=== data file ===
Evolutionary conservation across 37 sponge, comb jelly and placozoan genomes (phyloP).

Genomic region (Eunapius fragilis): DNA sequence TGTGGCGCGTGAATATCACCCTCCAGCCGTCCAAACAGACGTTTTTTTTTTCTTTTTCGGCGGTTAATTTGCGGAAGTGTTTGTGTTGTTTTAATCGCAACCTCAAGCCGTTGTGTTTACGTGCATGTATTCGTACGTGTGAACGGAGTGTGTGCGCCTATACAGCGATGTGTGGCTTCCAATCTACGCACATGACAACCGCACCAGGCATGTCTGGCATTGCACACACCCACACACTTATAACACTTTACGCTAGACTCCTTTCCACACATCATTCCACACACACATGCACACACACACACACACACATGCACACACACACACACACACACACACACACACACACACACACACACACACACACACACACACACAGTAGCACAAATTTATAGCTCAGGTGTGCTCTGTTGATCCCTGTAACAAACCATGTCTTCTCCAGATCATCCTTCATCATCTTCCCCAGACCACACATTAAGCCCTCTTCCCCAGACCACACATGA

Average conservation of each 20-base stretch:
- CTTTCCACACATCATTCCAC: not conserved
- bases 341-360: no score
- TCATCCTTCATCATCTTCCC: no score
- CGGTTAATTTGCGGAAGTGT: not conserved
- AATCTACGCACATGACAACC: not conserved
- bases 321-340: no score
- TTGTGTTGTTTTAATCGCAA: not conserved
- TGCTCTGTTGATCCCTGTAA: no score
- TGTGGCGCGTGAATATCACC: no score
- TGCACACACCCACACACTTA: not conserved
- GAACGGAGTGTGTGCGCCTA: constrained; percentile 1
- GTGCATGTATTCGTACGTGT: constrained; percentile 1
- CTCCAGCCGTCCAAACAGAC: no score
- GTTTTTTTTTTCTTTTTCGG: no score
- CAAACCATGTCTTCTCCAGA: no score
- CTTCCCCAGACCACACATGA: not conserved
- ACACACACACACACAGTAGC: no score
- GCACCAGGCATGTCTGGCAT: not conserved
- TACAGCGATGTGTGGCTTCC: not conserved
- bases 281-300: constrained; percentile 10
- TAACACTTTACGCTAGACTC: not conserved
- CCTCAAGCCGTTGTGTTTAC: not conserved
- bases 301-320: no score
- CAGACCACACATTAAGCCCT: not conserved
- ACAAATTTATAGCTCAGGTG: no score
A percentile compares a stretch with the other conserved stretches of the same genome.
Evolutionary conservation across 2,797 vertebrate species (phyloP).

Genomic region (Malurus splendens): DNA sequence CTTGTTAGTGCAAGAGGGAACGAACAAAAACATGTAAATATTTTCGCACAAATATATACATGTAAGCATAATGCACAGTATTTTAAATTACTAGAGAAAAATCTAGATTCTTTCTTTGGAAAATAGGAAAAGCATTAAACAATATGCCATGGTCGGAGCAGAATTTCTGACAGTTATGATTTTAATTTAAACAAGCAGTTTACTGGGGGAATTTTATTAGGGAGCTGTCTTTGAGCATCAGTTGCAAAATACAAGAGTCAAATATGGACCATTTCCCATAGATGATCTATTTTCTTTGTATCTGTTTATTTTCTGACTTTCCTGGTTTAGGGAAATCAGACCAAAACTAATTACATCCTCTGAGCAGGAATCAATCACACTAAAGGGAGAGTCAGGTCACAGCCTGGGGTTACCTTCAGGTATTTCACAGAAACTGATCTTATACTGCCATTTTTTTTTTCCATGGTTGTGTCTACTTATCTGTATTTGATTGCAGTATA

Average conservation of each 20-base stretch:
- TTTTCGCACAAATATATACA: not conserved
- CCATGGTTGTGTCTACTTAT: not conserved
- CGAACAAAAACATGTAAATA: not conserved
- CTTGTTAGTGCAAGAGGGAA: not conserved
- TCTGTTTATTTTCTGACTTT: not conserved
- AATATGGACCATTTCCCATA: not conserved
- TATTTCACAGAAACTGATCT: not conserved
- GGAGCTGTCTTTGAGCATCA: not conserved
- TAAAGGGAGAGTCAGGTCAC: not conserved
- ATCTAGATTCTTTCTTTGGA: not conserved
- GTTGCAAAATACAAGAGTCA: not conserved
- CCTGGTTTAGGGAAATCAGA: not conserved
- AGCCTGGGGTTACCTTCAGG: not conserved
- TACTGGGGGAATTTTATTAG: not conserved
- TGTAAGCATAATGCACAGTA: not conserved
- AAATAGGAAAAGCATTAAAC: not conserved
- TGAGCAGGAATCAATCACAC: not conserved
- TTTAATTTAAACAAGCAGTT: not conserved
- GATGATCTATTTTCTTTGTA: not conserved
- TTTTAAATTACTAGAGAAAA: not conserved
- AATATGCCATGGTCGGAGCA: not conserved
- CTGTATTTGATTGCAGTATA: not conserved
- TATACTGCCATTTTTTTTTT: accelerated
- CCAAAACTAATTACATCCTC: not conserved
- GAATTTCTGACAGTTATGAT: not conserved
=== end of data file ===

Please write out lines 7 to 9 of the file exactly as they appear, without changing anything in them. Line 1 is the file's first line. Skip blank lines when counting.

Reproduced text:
- CGGTTAATTTGCGGAAGTGT: not conserved
- AATCTACGCACATGACAACC: not conserved
- bases 321-340: no score